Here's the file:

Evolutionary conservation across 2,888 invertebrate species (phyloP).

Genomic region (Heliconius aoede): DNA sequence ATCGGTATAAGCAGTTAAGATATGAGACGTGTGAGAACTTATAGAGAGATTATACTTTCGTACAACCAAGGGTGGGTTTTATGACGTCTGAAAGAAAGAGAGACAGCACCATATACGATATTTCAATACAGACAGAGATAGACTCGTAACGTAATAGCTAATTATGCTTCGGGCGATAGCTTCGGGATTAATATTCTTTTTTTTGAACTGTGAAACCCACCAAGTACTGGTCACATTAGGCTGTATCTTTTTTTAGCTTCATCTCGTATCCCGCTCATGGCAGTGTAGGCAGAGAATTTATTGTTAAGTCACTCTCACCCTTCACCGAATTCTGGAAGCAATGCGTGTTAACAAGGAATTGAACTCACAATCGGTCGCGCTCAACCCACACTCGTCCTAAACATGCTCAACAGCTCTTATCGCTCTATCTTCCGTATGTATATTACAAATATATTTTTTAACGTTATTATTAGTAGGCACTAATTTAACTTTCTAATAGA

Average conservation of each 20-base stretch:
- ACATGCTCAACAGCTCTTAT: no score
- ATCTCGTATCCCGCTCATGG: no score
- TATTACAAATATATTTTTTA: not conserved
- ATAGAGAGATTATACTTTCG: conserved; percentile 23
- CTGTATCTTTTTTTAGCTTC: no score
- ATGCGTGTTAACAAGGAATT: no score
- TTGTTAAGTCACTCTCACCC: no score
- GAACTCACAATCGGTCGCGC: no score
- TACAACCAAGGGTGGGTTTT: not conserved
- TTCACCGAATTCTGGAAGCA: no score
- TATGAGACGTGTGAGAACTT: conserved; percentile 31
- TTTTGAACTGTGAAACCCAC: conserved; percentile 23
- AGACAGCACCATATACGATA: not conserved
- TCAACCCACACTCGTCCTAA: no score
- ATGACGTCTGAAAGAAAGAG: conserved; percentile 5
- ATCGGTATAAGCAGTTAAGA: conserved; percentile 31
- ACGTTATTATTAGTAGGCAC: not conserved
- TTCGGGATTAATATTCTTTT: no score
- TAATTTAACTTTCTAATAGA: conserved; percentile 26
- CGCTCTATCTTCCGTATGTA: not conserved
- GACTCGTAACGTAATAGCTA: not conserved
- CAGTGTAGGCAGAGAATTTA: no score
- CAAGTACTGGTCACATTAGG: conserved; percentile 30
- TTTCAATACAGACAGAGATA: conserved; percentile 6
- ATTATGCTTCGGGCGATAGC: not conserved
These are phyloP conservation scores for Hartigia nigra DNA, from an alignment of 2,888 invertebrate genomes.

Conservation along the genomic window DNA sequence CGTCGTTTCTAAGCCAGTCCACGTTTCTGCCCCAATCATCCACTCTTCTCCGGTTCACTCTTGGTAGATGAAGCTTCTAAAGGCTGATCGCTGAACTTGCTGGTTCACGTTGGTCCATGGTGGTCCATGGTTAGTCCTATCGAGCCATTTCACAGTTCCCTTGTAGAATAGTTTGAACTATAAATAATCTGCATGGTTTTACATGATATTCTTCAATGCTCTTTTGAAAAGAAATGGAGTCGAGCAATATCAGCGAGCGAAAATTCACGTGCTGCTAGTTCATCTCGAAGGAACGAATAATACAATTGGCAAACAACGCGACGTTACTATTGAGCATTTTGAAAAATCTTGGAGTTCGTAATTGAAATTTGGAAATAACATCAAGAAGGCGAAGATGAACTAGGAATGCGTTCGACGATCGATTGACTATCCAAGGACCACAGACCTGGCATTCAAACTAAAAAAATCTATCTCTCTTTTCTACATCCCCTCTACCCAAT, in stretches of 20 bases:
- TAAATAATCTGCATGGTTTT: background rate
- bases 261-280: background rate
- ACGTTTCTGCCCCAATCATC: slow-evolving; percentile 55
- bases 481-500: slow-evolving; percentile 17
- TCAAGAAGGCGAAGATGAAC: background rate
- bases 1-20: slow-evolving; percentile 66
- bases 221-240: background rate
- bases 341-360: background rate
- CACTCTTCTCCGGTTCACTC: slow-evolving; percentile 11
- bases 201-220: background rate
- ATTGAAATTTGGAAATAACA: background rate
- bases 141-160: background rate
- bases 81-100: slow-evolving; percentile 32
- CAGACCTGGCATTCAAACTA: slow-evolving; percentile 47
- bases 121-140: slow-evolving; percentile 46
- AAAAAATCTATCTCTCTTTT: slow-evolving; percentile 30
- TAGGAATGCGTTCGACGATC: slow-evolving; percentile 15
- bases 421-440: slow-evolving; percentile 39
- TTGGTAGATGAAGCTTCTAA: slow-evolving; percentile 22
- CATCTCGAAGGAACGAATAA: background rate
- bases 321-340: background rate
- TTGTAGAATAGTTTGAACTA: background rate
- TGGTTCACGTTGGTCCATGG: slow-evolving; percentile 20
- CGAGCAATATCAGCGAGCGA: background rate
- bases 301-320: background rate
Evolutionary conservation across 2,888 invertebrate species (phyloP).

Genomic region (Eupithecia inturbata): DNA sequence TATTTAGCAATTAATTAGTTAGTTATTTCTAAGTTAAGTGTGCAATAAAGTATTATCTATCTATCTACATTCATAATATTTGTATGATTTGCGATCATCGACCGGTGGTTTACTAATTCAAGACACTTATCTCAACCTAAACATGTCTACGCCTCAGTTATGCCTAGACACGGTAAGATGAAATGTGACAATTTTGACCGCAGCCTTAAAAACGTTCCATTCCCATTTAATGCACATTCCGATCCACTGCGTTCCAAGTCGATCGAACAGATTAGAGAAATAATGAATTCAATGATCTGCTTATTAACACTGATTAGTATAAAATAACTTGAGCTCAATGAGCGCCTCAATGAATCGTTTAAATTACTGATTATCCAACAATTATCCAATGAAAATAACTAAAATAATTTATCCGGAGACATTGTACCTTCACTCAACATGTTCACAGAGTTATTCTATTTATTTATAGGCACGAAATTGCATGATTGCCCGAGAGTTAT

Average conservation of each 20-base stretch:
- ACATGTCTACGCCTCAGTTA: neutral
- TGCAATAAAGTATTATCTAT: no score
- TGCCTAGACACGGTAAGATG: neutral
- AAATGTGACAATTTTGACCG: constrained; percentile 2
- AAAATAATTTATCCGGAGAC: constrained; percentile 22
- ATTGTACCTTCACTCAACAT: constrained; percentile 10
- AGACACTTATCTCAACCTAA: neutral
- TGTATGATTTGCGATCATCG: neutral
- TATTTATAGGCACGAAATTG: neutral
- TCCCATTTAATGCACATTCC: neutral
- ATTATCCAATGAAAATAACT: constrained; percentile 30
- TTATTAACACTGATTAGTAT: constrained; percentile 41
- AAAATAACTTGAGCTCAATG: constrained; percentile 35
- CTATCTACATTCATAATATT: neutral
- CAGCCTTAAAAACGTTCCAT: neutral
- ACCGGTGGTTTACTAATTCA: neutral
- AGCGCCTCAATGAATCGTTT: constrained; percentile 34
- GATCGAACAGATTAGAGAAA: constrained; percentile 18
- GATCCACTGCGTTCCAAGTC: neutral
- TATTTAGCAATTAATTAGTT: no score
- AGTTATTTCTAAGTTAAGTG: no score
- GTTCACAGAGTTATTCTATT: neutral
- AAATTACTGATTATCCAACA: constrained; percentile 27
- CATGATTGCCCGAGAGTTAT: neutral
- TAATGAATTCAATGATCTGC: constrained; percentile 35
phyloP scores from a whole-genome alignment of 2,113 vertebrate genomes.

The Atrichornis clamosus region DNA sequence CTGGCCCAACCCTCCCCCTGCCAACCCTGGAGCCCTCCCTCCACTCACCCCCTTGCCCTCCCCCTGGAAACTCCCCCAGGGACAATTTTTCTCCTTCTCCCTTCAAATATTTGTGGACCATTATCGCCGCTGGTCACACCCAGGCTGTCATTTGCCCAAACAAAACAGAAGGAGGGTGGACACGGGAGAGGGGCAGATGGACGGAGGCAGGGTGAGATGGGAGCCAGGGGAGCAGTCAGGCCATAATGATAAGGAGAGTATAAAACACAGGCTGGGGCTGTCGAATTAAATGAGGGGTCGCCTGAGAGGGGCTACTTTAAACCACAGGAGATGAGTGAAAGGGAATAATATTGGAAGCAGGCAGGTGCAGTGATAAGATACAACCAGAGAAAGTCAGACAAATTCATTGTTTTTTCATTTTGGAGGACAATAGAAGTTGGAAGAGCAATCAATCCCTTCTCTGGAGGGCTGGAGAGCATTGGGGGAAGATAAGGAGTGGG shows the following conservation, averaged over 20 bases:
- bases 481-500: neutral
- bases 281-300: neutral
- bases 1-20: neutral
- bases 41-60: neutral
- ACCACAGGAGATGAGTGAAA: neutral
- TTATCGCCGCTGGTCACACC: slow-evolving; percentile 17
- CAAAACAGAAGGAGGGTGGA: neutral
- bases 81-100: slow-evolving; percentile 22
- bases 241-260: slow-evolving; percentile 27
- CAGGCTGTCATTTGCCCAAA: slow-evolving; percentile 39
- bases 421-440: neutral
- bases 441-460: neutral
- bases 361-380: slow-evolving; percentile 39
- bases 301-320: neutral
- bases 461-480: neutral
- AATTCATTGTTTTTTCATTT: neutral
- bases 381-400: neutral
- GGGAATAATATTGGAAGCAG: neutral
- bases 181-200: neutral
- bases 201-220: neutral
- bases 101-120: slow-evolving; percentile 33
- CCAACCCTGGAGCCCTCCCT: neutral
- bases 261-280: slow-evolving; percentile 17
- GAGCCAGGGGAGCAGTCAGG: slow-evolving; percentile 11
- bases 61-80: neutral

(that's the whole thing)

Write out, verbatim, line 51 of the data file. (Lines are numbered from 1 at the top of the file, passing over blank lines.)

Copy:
- bases 321-340: background rate